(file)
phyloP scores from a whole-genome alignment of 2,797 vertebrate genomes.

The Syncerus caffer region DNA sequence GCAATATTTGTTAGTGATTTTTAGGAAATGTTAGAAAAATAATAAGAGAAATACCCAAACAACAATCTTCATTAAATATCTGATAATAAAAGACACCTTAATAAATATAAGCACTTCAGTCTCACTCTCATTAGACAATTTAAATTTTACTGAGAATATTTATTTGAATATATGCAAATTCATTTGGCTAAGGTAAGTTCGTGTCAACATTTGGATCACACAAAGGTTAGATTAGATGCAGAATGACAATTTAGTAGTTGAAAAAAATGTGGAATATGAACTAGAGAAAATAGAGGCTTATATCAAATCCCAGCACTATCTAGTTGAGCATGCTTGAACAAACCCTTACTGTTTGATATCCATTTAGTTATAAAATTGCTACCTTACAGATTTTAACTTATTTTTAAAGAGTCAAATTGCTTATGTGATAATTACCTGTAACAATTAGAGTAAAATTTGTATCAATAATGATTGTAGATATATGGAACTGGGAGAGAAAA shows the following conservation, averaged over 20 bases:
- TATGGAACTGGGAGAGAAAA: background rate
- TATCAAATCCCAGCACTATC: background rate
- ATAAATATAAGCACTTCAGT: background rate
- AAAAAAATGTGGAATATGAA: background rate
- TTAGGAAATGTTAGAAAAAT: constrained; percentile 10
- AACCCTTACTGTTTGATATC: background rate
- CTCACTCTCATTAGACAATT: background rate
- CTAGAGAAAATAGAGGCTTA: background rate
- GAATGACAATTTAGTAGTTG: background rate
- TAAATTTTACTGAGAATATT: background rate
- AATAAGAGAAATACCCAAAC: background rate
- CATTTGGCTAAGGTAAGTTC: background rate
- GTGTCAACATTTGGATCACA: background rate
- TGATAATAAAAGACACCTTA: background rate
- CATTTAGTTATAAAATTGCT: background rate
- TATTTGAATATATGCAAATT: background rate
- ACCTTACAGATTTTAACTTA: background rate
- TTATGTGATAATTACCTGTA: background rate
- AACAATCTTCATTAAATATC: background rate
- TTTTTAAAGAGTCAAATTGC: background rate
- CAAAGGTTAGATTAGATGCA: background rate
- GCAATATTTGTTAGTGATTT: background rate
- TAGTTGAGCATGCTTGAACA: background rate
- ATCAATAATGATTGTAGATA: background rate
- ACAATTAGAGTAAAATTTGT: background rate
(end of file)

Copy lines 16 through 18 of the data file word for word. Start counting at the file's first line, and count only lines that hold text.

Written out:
- TGATAATAAAAGACACCTTA: background rate
- CATTTAGTTATAAAATTGCT: background rate
- TATTTGAATATATGCAAATT: background rate